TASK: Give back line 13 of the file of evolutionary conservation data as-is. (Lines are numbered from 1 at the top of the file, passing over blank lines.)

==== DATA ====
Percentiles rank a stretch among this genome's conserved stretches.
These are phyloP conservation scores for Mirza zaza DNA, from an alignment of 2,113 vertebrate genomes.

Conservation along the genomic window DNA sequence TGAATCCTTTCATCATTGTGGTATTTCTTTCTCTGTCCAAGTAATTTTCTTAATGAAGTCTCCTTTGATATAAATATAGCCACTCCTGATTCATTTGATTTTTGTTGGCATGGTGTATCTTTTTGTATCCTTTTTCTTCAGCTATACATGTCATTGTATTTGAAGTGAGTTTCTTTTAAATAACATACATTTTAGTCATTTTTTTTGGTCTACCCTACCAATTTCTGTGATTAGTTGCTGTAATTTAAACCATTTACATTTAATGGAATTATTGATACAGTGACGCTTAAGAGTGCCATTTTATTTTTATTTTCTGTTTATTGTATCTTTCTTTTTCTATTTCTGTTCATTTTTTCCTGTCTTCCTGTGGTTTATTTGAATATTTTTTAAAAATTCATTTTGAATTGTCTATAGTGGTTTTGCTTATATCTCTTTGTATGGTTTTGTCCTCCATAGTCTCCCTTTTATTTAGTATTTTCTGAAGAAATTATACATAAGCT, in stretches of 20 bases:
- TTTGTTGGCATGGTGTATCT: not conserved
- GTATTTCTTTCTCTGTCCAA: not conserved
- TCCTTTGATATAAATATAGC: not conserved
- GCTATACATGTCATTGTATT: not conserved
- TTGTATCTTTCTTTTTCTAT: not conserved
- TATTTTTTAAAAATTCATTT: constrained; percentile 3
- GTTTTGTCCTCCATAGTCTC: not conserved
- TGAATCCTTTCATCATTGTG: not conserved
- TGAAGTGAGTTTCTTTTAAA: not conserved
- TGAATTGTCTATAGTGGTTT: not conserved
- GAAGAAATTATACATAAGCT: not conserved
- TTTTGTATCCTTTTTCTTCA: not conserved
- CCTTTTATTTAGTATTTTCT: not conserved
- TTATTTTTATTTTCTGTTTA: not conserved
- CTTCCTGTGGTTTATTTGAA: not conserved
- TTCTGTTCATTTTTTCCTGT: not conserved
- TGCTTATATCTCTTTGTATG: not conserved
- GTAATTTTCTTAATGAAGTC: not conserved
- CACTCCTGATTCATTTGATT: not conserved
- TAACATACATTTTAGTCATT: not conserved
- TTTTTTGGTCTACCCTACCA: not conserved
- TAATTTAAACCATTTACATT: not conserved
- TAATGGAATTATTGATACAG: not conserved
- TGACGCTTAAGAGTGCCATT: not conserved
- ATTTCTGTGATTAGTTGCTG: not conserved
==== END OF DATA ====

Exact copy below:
- TGAATTGTCTATAGTGGTTT: not conserved